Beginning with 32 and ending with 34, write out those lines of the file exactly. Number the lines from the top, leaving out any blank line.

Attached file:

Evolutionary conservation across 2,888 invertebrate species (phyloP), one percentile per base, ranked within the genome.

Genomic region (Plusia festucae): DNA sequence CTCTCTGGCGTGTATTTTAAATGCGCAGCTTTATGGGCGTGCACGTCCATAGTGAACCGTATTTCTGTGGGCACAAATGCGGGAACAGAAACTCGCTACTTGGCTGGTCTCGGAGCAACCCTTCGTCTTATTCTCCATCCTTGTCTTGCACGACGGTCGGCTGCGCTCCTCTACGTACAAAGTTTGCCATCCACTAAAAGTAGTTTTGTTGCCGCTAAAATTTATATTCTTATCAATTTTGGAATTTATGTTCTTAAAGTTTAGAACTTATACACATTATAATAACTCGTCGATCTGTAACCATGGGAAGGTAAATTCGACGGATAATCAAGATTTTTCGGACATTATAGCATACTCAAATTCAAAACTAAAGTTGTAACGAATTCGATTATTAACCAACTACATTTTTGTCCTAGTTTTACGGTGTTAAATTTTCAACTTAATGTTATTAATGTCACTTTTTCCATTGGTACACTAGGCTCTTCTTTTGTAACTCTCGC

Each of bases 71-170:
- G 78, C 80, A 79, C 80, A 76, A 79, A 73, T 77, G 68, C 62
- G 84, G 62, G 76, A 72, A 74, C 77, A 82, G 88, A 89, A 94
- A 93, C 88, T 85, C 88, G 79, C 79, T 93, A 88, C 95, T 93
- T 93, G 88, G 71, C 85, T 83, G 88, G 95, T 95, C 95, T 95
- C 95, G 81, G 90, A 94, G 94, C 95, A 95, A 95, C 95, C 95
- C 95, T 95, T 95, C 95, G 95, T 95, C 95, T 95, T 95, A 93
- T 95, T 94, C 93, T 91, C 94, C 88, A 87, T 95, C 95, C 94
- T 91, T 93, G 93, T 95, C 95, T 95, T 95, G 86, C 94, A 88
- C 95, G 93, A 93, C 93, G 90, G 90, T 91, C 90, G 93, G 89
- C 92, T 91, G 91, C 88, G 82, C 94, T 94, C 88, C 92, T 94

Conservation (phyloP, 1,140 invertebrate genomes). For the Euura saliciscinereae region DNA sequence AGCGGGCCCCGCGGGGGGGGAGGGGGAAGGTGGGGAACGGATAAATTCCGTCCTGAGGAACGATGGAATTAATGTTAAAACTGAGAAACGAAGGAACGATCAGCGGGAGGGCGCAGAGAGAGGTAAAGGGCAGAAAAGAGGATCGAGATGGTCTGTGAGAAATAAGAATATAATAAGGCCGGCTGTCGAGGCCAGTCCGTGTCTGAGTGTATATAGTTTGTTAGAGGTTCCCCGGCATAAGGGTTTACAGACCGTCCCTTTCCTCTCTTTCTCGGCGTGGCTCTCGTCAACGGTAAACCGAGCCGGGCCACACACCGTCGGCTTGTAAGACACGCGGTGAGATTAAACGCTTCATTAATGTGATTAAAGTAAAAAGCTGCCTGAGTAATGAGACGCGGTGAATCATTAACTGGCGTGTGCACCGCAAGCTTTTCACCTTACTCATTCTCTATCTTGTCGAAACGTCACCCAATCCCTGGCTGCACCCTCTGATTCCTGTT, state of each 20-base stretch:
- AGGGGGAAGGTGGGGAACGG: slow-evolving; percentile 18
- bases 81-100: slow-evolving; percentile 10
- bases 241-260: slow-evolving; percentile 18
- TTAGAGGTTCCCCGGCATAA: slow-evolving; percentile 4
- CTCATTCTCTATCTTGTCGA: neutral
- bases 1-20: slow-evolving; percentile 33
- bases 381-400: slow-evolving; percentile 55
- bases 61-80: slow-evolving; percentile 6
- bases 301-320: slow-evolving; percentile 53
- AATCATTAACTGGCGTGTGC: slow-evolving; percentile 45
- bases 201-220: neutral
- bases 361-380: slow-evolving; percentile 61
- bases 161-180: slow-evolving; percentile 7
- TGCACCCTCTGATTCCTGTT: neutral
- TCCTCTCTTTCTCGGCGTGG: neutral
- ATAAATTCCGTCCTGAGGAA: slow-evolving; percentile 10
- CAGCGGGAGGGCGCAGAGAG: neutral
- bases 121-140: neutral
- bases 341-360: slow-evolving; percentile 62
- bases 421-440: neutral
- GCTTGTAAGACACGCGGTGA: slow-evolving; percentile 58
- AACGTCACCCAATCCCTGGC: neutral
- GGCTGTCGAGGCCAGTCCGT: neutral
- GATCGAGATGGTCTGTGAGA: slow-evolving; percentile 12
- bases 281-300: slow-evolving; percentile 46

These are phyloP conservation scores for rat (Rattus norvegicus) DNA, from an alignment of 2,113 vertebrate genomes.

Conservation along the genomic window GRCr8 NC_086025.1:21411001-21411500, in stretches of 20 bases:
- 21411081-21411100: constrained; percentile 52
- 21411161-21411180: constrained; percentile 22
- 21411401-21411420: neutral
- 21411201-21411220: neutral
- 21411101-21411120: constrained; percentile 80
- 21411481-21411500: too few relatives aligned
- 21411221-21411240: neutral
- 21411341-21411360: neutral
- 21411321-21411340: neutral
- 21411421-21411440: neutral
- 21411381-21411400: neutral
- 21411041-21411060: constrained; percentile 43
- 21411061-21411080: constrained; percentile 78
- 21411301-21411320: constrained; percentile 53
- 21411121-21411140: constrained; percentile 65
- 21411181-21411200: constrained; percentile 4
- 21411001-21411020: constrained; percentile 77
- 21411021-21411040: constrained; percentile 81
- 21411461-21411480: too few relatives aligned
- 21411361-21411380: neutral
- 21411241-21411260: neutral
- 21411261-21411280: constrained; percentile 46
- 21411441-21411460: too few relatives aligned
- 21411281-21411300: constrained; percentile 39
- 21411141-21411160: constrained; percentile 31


- bases 121-140: neutral
- bases 341-360: slow-evolving; percentile 62
- bases 421-440: neutral